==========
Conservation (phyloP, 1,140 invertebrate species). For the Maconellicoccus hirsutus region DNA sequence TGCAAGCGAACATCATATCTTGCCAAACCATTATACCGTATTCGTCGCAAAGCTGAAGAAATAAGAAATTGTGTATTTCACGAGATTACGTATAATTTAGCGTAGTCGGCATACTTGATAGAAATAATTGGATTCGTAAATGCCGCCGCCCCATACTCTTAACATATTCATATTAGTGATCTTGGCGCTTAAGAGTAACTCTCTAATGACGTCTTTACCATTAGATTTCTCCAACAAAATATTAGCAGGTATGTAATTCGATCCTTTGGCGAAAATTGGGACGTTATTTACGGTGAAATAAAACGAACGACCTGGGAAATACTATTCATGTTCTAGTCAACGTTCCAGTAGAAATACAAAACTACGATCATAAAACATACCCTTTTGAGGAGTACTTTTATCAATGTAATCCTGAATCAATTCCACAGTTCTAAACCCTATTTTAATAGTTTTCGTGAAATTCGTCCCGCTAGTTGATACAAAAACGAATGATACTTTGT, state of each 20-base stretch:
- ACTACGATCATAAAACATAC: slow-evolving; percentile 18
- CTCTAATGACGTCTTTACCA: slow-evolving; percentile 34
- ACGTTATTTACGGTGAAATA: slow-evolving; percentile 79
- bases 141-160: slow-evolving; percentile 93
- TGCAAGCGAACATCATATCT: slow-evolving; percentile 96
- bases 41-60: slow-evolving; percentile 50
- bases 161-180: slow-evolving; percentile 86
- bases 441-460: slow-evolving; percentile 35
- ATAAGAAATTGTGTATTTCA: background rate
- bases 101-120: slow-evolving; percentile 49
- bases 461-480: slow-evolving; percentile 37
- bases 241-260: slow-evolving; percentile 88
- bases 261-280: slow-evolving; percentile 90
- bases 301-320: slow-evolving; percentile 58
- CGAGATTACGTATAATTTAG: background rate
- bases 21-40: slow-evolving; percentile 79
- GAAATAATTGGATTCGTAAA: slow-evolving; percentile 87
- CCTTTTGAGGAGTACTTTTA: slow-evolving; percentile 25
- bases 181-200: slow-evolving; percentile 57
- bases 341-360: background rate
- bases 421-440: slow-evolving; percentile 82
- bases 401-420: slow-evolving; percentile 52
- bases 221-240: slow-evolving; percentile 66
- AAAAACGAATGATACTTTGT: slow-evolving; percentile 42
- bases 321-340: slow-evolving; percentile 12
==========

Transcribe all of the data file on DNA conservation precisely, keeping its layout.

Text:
Conservation (phyloP, 1,140 invertebrate species). For the Maconellicoccus hirsutus region DNA sequence TGCAAGCGAACATCATATCTTGCCAAACCATTATACCGTATTCGTCGCAAAGCTGAAGAAATAAGAAATTGTGTATTTCACGAGATTACGTATAATTTAGCGTAGTCGGCATACTTGATAGAAATAATTGGATTCGTAAATGCCGCCGCCCCATACTCTTAACATATTCATATTAGTGATCTTGGCGCTTAAGAGTAACTCTCTAATGACGTCTTTACCATTAGATTTCTCCAACAAAATATTAGCAGGTATGTAATTCGATCCTTTGGCGAAAATTGGGACGTTATTTACGGTGAAATAAAACGAACGACCTGGGAAATACTATTCATGTTCTAGTCAACGTTCCAGTAGAAATACAAAACTACGATCATAAAACATACCCTTTTGAGGAGTACTTTTATCAATGTAATCCTGAATCAATTCCACAGTTCTAAACCCTATTTTAATAGTTTTCGTGAAATTCGTCCCGCTAGTTGATACAAAAACGAATGATACTTTGT, state of each 20-base stretch:
- ACTACGATCATAAAACATAC: slow-evolving; percentile 18
- CTCTAATGACGTCTTTACCA: slow-evolving; percentile 34
- ACGTTATTTACGGTGAAATA: slow-evolving; percentile 79
- bases 141-160: slow-evolving; percentile 93
- TGCAAGCGAACATCATATCT: slow-evolving; percentile 96
- bases 41-60: slow-evolving; percentile 50
- bases 161-180: slow-evolving; percentile 86
- bases 441-460: slow-evolving; percentile 35
- ATAAGAAATTGTGTATTTCA: background rate
- bases 101-120: slow-evolving; percentile 49
- bases 461-480: slow-evolving; percentile 37
- bases 241-260: slow-evolving; percentile 88
- bases 261-280: slow-evolving; percentile 90
- bases 301-320: slow-evolving; percentile 58
- CGAGATTACGTATAATTTAG: background rate
- bases 21-40: slow-evolving; percentile 79
- GAAATAATTGGATTCGTAAA: slow-evolving; percentile 87
- CCTTTTGAGGAGTACTTTTA: slow-evolving; percentile 25
- bases 181-200: slow-evolving; percentile 57
- bases 341-360: background rate
- bases 421-440: slow-evolving; percentile 82
- bases 401-420: slow-evolving; percentile 52
- bases 221-240: slow-evolving; percentile 66
- AAAAACGAATGATACTTTGT: slow-evolving; percentile 42
- bases 321-340: slow-evolving; percentile 12